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ARTICLES >> Livestock Articles

WILD DOGS - Guardian Dogs

Posted by Bestprac on Oct 06 2010

By Liz Guerin
Dunluce, owned by Ninian & Ann Stewart-Moore is now the most northerly sheep property in the Flinders Shire and possibly Queensland following many sheep graziers leaving the industry for numerous reasons, including wild dogs.

Located 36 kilometres west of Hughenden, the 46500 hectare sheep and cattle property lost more than 15 percent of their sheep flock to wild dogs in 2002. Faced with the prospect of leaving the sheep industry, the Stewart-Moore’s introduced Maremma guardian dogs to their 20,000 sheep.

At the time, they calculated their losses from wild dogs at around $30,000 per annum, including killed and maimed sheep, less than 40% lambing, and reduced wool production due to stress. Their outlay for their 24 Maremma dogs was around $20,000.

After 3 years, annual losses had gone from above 15% down to around 3%, and Ninian & Ann believe the actual number of sheep killed by wild dogs now to be less than 10 head pa. Ninian says that use of guardian dogs has allowed them to stay in the sheep industry.

Bottoms Up: Maremmas and their woolly charges having a drink together“Eight years ago if we hadn’t gone down the Maremma path we would have sold all our sheep because we just couldn’t remain responsible for the continued annihilation” said Ninian. “We used to get rid of one lot of wild dogs, therefore creating a vacant territory for the next lot of dislocated juveniles to move straight into!”

Ninian says that when they first introduced Maremma guardian dogs, although they were regarded as slightly ‘adventurous’ they encountered very little negativity.

They did attract negative reactions and criticism from further afield with people saying that they’re pushing their wild dog problems onto their neighbours. But Ninian says there’s nothing unfair about protecting your own livestock and livelihood.

“Despite the Maremmas working for us and being able to see the effects straight away, we didn’t have enough belief initially that the effects were going to be long-term or sustainable” said Ninian. “It’s been 8 years now and it took 5 for us to be able to say ‘yes, it is working’ and all the while our neighbours have been politely watching.”

Since then dry seasons have seen the Stewart-Moore’s reduce stock numbers down to around 12,000 sheep.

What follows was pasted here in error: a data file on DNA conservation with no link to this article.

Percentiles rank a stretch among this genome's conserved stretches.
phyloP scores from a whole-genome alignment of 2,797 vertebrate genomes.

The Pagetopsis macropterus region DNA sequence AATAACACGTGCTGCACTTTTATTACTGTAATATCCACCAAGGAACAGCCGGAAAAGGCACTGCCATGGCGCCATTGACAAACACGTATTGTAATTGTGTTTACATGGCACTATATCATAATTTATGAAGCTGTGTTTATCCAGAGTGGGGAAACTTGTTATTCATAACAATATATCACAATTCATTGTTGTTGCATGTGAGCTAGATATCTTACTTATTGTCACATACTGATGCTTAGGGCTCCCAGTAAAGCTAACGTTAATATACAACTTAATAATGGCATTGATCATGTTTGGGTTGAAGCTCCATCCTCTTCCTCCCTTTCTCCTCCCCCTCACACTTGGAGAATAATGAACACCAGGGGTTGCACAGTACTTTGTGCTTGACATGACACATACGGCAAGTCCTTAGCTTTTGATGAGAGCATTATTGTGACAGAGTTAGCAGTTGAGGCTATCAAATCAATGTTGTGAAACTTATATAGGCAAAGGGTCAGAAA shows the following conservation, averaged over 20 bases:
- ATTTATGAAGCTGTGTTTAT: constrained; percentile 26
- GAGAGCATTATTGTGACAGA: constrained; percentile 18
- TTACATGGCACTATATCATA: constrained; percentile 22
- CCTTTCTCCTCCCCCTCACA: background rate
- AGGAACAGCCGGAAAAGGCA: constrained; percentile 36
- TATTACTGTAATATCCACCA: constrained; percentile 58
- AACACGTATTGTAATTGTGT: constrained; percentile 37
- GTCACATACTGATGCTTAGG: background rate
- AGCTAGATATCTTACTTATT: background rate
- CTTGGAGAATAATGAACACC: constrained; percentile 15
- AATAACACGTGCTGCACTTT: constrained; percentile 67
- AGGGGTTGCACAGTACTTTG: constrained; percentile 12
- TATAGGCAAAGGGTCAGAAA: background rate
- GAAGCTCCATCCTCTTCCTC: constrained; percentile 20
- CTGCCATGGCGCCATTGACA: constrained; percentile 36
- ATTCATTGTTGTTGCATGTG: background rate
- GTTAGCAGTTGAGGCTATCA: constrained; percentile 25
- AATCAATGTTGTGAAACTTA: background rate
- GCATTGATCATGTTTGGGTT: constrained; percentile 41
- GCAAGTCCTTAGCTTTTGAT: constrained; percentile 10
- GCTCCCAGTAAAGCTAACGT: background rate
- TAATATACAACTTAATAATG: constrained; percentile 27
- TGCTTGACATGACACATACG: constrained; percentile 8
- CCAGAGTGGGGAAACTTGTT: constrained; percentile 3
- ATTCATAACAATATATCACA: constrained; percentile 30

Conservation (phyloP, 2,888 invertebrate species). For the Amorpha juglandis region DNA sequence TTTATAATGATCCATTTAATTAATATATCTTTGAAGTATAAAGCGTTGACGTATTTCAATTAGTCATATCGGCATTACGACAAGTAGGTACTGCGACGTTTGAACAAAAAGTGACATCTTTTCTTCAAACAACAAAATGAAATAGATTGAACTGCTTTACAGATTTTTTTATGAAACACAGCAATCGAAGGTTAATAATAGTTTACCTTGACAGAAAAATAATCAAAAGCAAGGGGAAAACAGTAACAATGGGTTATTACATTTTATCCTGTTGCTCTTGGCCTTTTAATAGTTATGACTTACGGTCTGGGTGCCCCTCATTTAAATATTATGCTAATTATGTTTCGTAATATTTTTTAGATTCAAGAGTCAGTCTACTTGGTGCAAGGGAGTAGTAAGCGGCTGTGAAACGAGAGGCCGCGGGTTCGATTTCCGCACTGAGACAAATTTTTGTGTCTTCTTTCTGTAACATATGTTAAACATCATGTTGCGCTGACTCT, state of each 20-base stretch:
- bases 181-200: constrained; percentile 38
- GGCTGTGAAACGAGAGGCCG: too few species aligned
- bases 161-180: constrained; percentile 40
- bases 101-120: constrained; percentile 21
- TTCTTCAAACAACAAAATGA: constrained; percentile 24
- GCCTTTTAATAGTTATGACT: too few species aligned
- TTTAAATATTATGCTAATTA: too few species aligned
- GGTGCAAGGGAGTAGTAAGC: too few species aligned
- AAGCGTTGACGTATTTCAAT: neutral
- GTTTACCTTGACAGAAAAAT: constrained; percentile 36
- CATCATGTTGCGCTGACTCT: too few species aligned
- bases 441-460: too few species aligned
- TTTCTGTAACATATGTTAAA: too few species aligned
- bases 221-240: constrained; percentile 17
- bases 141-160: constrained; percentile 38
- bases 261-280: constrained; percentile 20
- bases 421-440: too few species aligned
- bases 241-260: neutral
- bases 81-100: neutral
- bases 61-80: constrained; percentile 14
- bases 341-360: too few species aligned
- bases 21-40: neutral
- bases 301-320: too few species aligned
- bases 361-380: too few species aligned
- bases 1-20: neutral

“Sheep were basically the only thing we had left in mid 2000’s and part of the reason we held on to those was because we had the Maremmas” Ninian said.

Now with fewer sheep and fewer Maremmas, the Stewart-Moore’s are starting to bond their guardian dogs to their cattle.

“We’re running more cattle now and we were finding that calves and weaners were getting more pressure from wild dogs so we started bonding pups with heifers” said Ninian.

Learning the Ropes: Maremma pups being bonded to heifersNinian says that bonding Maremmas with cattle is starting to become an area of development.

“I recently had a phone call from a neighbour who lost at least 10 cattle weaners to wild dogs in three weeks and is starting to ask serious questions about how to go about bonding.”

The most popular and conventional strategy for wild dog control in the district and throughout Queensland has been 1080 baiting programs, with landholders in some Shires paying an annual wild dog levy as part of their rates.

“Despite slipping off a bit in the 90s and early 2000 when sheep went out of the district, the 1080 baiting program has been conducted twice a year for all my working life” said Ninian. “But there are a lot of people who don’t want to bait because they’re afraid of losing their working dogs to bait. Guardian dogs present an effective alternative without the downside of poison.”

The main protection Maremmas give is that they are creating a dog territory.

“The best line of defence Maremmas create is that of territory” said Ninian. “It’s not trying to present a physical barrier between a sheep and its predator, it’s a dog territory that wild dogs don’t visit, or if they do, they pretty quickly get out.”

Research currently underway on Dunluce is investigating how Maremmas operate and how large an area they are able to defend. GPS collars have been placed on Maremmas and trapped and released wild dogs over a 100,000 acre area. With the wild dogs due to be recaptured during October and the data analysed shortly after, they hope to be able to determine the effective areas being covered by the guardian dogs.

Ninian and Ann hope that the collaring trial will support evidence of dog territory being created and eliminate the common misconception regarding a physical barrier.

“People with dense scrub or from the mulga country often think that Maremmas or other guardian dogs won’t work in their circumstances, but they use a combination of all the senses and line of sight is possibly the least of the senses used for the dog territory to operate effectively.”

The Stewart-Moore’s have found that an unexpected by-product of running guardian dogs with livestock has been the reduction of kangaroo numbers – in some areas by up to 90%.

“We didn’t mind the pressure we had before, but if you consider a kangaroo as roughly ¾ DSE, we’ve probably added 3000 DSE carrying capacity that we didn’t have before.”

Given current prices, the Stewart-Moore’s have no regrets about their decision to stick with sheep and are working to breed sheep numbers up again to previous levels.

“We’re very pleased and don’t think that for the rest of our lifetimes we could imagine running livestock without the guardians” he said. “Considering the lift in returns that the sheep meat industry has experienced in the last 12 months, it’s given us options and diversity that we wouldn’t have otherwise had for our business, so there has been a marked positive effect.” 
 

Last changed: Feb 07 2012

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